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Tuesday, 8 October 1996
Page: 3629


Senator SCHACHT —My question is directed to the Minister representing the Prime Minister. Is it a fact that at the launch of the coalition's communications policy document, Mr Howard said:

But there will also be interest in the strong commitment of the Coalition to have a public, and I underline the word public, inquiry into the appropriateness of the existing cross media rules relating to media ownership.

Why has the Prime Minister condoned such a blatant breach of his election promise? What has changed in the interim that would justify such a breach?


Senator HILL —As I recall, the policy provides for a comprehensive media review. That has now been announced by my colleague Senator Alston. So the policy commitment has been met. The public will have the opportunity to contribute to this media review out of which, no doubt, good policy will flow.


Senator SCHACHT —I ask a supplementary question, Madam President. Has the government or the minister contacted that person singled out to chair a public inquiry, as stated by the Minister for Communications and the Arts, Senator Alston, as reported in the Canberra Times of 9 August this year, and explained to them that they will no longer be needed?


Senator HILL —I don't know what he is talking about, Madam President.


Senator Faulkner —I rise on a point of order, Madam President. Is it in order for any minister, let alone the Leader of the Government in the Senate, having been asked a clear question from a member of this Senate, to respond in that way? Is that answer in order in question time? Is that in accord with Mr Howard's and this government's professed standards of ministerial responsibility and accountability to the parliament?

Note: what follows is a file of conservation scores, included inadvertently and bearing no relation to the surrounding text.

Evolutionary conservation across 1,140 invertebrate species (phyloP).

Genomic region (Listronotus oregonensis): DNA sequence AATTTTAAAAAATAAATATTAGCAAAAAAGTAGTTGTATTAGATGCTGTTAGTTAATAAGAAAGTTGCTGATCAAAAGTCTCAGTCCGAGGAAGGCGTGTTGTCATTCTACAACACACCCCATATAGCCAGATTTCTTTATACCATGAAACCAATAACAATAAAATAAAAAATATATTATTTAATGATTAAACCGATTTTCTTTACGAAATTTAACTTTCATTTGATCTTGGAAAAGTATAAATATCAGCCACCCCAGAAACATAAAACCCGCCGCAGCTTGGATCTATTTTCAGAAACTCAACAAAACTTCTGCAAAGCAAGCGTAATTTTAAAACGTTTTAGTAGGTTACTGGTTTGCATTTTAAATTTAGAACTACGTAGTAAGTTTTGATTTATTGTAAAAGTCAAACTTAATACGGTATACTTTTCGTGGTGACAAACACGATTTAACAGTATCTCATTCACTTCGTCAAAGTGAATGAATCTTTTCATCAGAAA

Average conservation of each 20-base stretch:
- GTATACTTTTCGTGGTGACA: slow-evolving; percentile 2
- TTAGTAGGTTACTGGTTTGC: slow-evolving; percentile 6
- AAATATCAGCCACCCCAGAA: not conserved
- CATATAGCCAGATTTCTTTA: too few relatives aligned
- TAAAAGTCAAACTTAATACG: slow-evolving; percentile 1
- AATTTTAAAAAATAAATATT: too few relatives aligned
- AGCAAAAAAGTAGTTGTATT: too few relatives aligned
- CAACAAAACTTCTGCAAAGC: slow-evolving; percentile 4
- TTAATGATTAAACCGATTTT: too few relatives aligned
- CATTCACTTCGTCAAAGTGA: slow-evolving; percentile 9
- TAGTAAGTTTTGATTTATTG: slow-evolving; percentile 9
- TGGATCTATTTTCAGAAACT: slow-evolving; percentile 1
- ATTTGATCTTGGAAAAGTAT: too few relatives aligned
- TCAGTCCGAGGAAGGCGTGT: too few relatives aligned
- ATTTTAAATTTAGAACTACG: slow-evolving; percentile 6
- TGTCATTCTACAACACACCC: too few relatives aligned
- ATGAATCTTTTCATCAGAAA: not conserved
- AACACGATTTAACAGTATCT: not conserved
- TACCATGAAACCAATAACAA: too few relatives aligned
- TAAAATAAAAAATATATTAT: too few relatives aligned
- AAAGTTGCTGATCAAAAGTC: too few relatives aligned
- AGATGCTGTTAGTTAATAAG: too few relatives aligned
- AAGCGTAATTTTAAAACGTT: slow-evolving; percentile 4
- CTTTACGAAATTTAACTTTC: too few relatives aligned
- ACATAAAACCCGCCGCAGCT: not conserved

The PRESIDENT —There is no point of order. It is a matter for debate and comment as to whether or not members of the opposition regard any answer as satisfactory. But the minister is entitled to answer the question as he sees fit.


Senator Cook —On the same point of order, Madam President: the minister responded by saying that he had no idea. It may well be that that is exactly true of Senator Hill. But the minister is accountable to the parliament, and to the Senate specifically, to provide answers to questions put. If he has no idea, as Senator Hill claims he has, his obligation is to go back and find out from the relevant minister and reply to the parliament and to this chamber so that an honourable senator's question can be answered. I think it is contemptuous of Senator Hill to answer as he did, dismissive of the interests of this chamber. I think you should direct him, Madam President, to answer the question or obtain an answer if he does not know it.


The PRESIDENT —The minister has answered the question as he is able to do so. If he obtains any further information and seeks to give it to the Senate, he can find the opportunity to do so.